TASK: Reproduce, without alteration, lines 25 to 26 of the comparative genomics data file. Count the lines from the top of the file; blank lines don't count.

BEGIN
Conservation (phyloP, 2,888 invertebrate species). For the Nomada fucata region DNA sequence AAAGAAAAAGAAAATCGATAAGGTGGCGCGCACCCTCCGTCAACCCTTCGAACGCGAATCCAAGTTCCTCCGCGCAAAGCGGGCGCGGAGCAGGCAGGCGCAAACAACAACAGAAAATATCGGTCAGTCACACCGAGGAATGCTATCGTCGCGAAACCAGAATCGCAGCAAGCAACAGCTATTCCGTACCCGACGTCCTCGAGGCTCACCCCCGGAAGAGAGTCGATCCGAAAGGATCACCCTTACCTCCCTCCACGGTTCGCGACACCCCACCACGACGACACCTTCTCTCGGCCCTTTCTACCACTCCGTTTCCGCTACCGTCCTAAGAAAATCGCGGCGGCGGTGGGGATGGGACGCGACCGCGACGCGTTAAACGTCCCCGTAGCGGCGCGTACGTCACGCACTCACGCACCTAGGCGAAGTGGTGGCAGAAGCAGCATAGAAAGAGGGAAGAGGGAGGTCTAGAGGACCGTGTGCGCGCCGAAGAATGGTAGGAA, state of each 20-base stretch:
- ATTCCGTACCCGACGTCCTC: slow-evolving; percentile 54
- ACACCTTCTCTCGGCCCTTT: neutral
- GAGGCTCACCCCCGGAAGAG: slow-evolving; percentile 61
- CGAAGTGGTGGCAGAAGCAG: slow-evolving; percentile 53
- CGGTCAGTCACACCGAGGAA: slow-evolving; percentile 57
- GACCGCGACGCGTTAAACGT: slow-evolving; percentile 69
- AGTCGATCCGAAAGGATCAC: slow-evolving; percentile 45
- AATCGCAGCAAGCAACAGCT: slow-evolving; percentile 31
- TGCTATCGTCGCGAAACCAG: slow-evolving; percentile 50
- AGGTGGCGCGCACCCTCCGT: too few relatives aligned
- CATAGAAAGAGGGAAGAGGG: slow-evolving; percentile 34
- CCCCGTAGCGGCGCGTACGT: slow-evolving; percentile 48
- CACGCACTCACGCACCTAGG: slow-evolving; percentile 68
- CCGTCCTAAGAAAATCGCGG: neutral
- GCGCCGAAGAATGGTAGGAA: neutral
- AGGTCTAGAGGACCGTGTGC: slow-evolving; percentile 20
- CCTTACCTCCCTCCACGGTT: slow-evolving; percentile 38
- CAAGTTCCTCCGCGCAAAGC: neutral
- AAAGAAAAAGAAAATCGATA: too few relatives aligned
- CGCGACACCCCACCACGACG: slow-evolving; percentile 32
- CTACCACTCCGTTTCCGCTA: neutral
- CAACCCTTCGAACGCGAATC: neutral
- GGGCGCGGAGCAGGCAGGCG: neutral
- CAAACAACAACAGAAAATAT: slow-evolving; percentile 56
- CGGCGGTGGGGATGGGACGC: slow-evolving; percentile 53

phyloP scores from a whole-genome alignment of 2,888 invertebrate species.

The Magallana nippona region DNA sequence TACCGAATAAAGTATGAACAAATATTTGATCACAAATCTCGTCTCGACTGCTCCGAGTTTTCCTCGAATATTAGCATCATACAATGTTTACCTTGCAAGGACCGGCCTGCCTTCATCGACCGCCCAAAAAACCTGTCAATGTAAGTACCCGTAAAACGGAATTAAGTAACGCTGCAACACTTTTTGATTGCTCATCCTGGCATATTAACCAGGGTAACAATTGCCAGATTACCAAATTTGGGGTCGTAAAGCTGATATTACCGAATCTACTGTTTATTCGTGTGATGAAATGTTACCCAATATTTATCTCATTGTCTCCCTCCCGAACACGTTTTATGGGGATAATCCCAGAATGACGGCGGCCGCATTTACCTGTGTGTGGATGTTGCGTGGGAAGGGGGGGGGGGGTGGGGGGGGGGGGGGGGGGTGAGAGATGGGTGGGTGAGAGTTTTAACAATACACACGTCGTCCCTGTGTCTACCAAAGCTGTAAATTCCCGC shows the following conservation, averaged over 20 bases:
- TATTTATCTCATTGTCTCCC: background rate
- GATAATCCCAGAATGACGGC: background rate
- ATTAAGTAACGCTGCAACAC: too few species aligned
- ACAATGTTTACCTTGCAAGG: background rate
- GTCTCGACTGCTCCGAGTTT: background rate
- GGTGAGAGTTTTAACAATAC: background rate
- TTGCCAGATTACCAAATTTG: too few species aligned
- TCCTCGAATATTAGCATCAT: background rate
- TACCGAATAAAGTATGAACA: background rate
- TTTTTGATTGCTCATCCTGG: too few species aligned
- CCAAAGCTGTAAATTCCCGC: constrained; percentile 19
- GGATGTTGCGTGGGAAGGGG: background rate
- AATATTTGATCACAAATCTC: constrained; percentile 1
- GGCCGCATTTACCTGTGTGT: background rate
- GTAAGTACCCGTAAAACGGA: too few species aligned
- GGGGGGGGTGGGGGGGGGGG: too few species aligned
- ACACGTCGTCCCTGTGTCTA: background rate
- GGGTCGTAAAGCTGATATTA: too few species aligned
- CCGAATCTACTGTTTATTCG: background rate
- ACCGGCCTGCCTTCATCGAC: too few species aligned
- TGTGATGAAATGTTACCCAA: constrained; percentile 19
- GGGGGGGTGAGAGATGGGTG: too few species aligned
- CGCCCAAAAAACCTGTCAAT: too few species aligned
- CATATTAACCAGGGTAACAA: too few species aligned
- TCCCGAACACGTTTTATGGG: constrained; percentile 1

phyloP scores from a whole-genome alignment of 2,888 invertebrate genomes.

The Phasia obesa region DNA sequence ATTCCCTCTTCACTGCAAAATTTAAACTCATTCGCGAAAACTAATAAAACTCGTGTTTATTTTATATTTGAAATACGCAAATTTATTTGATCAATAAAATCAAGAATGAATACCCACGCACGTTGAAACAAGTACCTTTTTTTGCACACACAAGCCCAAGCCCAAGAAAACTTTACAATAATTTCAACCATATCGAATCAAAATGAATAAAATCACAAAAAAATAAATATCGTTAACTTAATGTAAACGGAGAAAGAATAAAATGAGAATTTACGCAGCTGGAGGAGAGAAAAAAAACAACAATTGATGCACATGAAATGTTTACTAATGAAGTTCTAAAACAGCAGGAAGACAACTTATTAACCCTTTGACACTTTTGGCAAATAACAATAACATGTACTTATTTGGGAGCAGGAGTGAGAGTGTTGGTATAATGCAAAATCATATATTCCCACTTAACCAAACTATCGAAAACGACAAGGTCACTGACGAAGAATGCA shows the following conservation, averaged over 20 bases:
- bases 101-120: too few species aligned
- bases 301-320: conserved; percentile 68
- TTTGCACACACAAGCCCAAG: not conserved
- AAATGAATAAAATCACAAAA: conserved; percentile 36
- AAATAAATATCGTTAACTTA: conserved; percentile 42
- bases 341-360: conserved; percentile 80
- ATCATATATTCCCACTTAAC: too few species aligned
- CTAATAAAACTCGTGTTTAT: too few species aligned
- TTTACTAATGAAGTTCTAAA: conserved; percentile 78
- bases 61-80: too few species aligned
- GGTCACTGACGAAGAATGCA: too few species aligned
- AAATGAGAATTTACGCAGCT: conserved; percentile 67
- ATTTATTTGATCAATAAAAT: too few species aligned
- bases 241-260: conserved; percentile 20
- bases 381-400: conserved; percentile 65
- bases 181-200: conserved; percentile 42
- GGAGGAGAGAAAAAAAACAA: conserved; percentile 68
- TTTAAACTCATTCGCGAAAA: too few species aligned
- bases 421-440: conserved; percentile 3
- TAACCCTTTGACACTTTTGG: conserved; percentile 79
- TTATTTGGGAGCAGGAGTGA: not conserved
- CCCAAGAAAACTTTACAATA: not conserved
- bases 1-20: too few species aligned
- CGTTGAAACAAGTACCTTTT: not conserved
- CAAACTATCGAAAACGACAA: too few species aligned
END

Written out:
- CAAACAACAACAGAAAATAT: slow-evolving; percentile 56
- CGGCGGTGGGGATGGGACGC: slow-evolving; percentile 53